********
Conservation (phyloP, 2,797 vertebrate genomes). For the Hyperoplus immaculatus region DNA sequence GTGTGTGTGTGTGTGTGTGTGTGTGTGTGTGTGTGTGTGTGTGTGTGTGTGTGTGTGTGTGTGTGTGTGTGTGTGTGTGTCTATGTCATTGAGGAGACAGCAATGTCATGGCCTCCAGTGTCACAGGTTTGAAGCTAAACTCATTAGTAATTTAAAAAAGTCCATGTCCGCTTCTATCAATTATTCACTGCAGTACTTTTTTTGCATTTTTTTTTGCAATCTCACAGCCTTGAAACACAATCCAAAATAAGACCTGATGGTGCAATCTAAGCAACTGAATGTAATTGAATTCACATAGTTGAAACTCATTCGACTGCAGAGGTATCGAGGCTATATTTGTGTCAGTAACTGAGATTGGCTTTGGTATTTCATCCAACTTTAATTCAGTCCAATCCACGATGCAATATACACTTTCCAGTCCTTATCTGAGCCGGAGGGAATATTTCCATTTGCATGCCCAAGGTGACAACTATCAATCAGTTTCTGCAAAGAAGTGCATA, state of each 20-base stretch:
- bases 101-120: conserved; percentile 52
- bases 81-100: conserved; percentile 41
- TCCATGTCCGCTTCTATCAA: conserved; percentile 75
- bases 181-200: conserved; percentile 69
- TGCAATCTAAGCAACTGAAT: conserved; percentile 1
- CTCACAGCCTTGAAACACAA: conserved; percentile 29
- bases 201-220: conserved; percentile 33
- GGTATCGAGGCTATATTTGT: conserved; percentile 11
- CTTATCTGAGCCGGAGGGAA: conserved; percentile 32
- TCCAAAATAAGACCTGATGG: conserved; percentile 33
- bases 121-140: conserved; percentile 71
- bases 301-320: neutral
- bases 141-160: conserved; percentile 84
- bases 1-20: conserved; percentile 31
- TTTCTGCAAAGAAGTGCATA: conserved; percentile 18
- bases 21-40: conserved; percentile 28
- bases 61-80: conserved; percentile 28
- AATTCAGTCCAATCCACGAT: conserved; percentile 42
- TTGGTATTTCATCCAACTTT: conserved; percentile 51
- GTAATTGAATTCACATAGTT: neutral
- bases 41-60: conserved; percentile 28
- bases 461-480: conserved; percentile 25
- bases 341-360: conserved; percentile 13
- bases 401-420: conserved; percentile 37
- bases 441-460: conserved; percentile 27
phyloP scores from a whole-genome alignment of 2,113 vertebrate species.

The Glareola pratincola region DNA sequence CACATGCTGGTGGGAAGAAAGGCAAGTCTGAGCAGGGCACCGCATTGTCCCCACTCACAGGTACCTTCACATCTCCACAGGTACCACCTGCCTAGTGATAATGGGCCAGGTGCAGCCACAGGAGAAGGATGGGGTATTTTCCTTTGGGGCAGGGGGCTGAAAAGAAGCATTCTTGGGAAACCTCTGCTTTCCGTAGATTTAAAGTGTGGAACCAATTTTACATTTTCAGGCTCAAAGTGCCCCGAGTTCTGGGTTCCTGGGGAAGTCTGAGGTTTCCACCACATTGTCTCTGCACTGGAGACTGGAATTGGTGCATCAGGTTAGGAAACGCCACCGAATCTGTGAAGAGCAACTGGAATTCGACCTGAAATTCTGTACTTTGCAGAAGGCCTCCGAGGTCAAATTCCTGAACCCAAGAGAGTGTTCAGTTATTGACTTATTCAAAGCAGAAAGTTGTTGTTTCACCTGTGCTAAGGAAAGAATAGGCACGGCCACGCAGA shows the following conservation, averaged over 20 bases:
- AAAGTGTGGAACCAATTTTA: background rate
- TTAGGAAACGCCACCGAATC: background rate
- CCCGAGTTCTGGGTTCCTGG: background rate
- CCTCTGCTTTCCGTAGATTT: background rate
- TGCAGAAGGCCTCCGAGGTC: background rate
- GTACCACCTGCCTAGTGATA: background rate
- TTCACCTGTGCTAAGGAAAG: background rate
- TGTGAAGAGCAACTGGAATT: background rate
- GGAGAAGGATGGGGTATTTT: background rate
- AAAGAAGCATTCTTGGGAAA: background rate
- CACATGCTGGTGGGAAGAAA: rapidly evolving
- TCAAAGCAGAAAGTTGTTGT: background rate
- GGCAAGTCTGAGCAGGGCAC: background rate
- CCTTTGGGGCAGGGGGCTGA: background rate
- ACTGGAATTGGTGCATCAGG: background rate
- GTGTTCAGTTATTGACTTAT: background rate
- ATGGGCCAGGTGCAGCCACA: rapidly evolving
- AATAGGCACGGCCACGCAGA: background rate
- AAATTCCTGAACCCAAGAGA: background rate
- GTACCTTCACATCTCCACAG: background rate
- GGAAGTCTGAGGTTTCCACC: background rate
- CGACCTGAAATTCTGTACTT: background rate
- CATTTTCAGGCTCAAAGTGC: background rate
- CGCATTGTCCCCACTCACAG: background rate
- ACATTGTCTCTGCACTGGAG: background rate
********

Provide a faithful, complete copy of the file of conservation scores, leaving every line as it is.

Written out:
Conservation (phyloP, 2,797 vertebrate genomes). For the Hyperoplus immaculatus region DNA sequence GTGTGTGTGTGTGTGTGTGTGTGTGTGTGTGTGTGTGTGTGTGTGTGTGTGTGTGTGTGTGTGTGTGTGTGTGTGTGTGTCTATGTCATTGAGGAGACAGCAATGTCATGGCCTCCAGTGTCACAGGTTTGAAGCTAAACTCATTAGTAATTTAAAAAAGTCCATGTCCGCTTCTATCAATTATTCACTGCAGTACTTTTTTTGCATTTTTTTTTGCAATCTCACAGCCTTGAAACACAATCCAAAATAAGACCTGATGGTGCAATCTAAGCAACTGAATGTAATTGAATTCACATAGTTGAAACTCATTCGACTGCAGAGGTATCGAGGCTATATTTGTGTCAGTAACTGAGATTGGCTTTGGTATTTCATCCAACTTTAATTCAGTCCAATCCACGATGCAATATACACTTTCCAGTCCTTATCTGAGCCGGAGGGAATATTTCCATTTGCATGCCCAAGGTGACAACTATCAATCAGTTTCTGCAAAGAAGTGCATA, state of each 20-base stretch:
- bases 101-120: conserved; percentile 52
- bases 81-100: conserved; percentile 41
- TCCATGTCCGCTTCTATCAA: conserved; percentile 75
- bases 181-200: conserved; percentile 69
- TGCAATCTAAGCAACTGAAT: conserved; percentile 1
- CTCACAGCCTTGAAACACAA: conserved; percentile 29
- bases 201-220: conserved; percentile 33
- GGTATCGAGGCTATATTTGT: conserved; percentile 11
- CTTATCTGAGCCGGAGGGAA: conserved; percentile 32
- TCCAAAATAAGACCTGATGG: conserved; percentile 33
- bases 121-140: conserved; percentile 71
- bases 301-320: neutral
- bases 141-160: conserved; percentile 84
- bases 1-20: conserved; percentile 31
- TTTCTGCAAAGAAGTGCATA: conserved; percentile 18
- bases 21-40: conserved; percentile 28
- bases 61-80: conserved; percentile 28
- AATTCAGTCCAATCCACGAT: conserved; percentile 42
- TTGGTATTTCATCCAACTTT: conserved; percentile 51
- GTAATTGAATTCACATAGTT: neutral
- bases 41-60: conserved; percentile 28
- bases 461-480: conserved; percentile 25
- bases 341-360: conserved; percentile 13
- bases 401-420: conserved; percentile 37
- bases 441-460: conserved; percentile 27
phyloP scores from a whole-genome alignment of 2,113 vertebrate species.

The Glareola pratincola region DNA sequence CACATGCTGGTGGGAAGAAAGGCAAGTCTGAGCAGGGCACCGCATTGTCCCCACTCACAGGTACCTTCACATCTCCACAGGTACCACCTGCCTAGTGATAATGGGCCAGGTGCAGCCACAGGAGAAGGATGGGGTATTTTCCTTTGGGGCAGGGGGCTGAAAAGAAGCATTCTTGGGAAACCTCTGCTTTCCGTAGATTTAAAGTGTGGAACCAATTTTACATTTTCAGGCTCAAAGTGCCCCGAGTTCTGGGTTCCTGGGGAAGTCTGAGGTTTCCACCACATTGTCTCTGCACTGGAGACTGGAATTGGTGCATCAGGTTAGGAAACGCCACCGAATCTGTGAAGAGCAACTGGAATTCGACCTGAAATTCTGTACTTTGCAGAAGGCCTCCGAGGTCAAATTCCTGAACCCAAGAGAGTGTTCAGTTATTGACTTATTCAAAGCAGAAAGTTGTTGTTTCACCTGTGCTAAGGAAAGAATAGGCACGGCCACGCAGA shows the following conservation, averaged over 20 bases:
- AAAGTGTGGAACCAATTTTA: background rate
- TTAGGAAACGCCACCGAATC: background rate
- CCCGAGTTCTGGGTTCCTGG: background rate
- CCTCTGCTTTCCGTAGATTT: background rate
- TGCAGAAGGCCTCCGAGGTC: background rate
- GTACCACCTGCCTAGTGATA: background rate
- TTCACCTGTGCTAAGGAAAG: background rate
- TGTGAAGAGCAACTGGAATT: background rate
- GGAGAAGGATGGGGTATTTT: background rate
- AAAGAAGCATTCTTGGGAAA: background rate
- CACATGCTGGTGGGAAGAAA: rapidly evolving
- TCAAAGCAGAAAGTTGTTGT: background rate
- GGCAAGTCTGAGCAGGGCAC: background rate
- CCTTTGGGGCAGGGGGCTGA: background rate
- ACTGGAATTGGTGCATCAGG: background rate
- GTGTTCAGTTATTGACTTAT: background rate
- ATGGGCCAGGTGCAGCCACA: rapidly evolving
- AATAGGCACGGCCACGCAGA: background rate
- AAATTCCTGAACCCAAGAGA: background rate
- GTACCTTCACATCTCCACAG: background rate
- GGAAGTCTGAGGTTTCCACC: background rate
- CGACCTGAAATTCTGTACTT: background rate
- CATTTTCAGGCTCAAAGTGC: background rate
- CGCATTGTCCCCACTCACAG: background rate
- ACATTGTCTCTGCACTGGAG: background rate